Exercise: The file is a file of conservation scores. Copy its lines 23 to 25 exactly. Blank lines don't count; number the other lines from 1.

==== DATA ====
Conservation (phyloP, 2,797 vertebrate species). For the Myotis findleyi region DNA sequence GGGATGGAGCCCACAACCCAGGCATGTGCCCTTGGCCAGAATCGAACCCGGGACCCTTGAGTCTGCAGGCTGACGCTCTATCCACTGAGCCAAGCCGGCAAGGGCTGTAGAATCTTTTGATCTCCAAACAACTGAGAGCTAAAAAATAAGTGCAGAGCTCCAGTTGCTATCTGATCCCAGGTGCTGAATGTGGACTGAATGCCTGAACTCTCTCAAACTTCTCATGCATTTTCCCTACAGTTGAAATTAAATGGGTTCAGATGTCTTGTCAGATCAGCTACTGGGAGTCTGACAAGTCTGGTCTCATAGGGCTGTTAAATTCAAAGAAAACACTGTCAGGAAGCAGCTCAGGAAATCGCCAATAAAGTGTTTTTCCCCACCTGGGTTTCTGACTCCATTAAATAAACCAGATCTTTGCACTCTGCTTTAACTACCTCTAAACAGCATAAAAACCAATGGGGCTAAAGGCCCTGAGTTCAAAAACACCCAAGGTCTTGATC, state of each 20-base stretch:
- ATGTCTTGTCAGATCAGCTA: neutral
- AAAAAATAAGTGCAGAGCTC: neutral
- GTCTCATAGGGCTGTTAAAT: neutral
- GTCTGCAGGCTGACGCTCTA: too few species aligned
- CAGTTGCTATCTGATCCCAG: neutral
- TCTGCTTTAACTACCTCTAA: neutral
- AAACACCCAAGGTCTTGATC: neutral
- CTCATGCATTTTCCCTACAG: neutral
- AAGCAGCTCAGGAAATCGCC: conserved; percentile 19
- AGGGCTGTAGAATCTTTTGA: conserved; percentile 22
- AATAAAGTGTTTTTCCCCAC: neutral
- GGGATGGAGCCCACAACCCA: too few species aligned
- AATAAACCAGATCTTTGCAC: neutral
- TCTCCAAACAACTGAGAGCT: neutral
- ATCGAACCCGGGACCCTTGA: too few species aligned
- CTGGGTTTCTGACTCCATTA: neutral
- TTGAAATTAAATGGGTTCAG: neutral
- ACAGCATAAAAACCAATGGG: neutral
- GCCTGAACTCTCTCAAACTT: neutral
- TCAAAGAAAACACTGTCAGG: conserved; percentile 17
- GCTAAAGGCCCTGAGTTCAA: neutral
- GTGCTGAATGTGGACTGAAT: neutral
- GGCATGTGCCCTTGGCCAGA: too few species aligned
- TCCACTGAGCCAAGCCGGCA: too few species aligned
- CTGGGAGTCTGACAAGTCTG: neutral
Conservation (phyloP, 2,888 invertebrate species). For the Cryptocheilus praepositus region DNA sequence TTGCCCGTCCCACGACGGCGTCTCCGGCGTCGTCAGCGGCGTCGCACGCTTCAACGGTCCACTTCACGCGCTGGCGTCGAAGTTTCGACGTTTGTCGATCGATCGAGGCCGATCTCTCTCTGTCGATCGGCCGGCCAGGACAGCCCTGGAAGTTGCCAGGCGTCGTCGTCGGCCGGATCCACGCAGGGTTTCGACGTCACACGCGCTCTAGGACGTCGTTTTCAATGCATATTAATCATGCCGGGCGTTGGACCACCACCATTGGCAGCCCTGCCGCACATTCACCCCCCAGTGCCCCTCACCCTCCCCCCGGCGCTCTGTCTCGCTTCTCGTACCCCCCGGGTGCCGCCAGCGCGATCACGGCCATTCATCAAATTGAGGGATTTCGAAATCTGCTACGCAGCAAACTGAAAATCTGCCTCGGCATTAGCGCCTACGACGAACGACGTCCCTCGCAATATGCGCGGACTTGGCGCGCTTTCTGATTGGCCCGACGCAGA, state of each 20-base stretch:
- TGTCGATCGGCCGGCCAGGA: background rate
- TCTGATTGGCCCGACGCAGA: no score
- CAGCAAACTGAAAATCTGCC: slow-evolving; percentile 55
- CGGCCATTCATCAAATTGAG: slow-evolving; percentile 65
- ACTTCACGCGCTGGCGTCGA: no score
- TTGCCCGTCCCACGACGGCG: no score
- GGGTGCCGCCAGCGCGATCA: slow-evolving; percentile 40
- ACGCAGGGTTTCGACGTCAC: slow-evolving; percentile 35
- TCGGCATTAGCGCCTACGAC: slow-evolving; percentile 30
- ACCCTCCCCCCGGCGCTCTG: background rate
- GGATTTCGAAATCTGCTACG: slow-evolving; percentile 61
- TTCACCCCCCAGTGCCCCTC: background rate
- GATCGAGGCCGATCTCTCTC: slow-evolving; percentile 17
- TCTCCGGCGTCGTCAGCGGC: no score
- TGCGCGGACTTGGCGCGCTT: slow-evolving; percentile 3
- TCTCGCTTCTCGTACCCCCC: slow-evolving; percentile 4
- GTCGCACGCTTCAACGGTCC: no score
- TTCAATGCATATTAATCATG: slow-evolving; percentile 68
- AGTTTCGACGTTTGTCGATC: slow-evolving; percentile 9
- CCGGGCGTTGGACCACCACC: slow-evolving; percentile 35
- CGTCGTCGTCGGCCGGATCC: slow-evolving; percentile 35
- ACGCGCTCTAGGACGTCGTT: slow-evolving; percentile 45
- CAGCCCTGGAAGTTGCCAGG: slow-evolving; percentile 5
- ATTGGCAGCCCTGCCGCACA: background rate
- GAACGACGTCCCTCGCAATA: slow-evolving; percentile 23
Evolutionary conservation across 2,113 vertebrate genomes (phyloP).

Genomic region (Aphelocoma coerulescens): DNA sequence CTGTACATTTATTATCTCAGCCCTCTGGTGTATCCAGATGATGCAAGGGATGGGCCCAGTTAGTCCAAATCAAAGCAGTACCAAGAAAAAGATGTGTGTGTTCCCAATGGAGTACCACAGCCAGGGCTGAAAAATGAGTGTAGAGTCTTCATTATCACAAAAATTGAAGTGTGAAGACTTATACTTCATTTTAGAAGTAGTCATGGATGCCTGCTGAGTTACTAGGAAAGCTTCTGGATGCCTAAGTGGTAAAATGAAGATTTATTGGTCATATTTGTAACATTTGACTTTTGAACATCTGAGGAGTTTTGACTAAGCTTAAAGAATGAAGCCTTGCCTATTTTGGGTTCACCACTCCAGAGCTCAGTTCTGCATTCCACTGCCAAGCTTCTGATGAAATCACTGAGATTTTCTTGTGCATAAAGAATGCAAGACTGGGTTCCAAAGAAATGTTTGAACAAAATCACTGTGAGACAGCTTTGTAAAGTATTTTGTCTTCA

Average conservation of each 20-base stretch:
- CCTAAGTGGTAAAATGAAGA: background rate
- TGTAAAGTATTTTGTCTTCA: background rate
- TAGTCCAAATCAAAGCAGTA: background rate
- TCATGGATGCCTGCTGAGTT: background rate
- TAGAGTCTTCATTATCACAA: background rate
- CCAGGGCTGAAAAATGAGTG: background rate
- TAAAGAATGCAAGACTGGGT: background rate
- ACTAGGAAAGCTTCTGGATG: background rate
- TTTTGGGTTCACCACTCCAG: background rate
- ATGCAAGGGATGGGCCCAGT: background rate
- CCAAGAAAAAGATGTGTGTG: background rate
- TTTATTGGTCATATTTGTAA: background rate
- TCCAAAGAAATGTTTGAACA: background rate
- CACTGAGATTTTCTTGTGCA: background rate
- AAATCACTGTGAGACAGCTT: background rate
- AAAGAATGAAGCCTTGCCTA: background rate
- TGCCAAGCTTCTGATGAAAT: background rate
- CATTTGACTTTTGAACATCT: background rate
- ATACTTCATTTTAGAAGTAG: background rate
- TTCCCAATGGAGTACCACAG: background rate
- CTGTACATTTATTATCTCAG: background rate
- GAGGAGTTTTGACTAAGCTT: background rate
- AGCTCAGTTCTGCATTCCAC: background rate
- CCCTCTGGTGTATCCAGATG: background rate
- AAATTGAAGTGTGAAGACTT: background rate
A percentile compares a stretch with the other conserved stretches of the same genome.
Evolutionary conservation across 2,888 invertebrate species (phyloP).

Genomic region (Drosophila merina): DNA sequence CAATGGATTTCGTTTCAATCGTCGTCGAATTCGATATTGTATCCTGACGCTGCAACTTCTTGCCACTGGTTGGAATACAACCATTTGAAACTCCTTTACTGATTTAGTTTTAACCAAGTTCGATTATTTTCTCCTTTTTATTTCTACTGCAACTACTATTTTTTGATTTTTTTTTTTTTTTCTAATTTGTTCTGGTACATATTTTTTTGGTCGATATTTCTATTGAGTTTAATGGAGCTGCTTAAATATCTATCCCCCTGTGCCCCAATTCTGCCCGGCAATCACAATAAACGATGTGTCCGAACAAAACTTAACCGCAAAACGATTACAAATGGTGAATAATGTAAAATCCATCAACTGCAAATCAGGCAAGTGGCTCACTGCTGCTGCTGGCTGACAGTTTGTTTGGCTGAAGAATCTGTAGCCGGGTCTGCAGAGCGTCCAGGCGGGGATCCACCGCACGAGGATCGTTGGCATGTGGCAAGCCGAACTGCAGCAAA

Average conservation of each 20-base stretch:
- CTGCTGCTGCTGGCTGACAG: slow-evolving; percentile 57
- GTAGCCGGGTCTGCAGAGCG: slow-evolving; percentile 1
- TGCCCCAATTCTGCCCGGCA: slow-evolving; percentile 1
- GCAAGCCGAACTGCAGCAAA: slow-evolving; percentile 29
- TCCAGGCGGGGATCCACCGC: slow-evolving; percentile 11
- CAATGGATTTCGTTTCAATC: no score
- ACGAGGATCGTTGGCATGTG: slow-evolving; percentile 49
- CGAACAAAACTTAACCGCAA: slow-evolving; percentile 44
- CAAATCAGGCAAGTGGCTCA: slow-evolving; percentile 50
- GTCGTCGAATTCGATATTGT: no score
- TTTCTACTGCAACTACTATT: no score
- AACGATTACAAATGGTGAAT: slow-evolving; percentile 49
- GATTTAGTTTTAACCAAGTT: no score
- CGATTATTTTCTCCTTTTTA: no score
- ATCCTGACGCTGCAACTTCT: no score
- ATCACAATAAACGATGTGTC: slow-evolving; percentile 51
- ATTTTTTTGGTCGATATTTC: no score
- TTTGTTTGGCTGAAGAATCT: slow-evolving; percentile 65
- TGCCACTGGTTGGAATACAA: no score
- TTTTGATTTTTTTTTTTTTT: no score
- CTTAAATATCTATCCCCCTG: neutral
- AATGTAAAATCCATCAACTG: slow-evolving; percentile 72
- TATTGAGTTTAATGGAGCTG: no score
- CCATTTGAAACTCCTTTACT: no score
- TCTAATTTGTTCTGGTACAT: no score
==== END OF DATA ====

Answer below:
- GTGCTGAATGTGGACTGAAT: neutral
- GGCATGTGCCCTTGGCCAGA: too few species aligned
- TCCACTGAGCCAAGCCGGCA: too few species aligned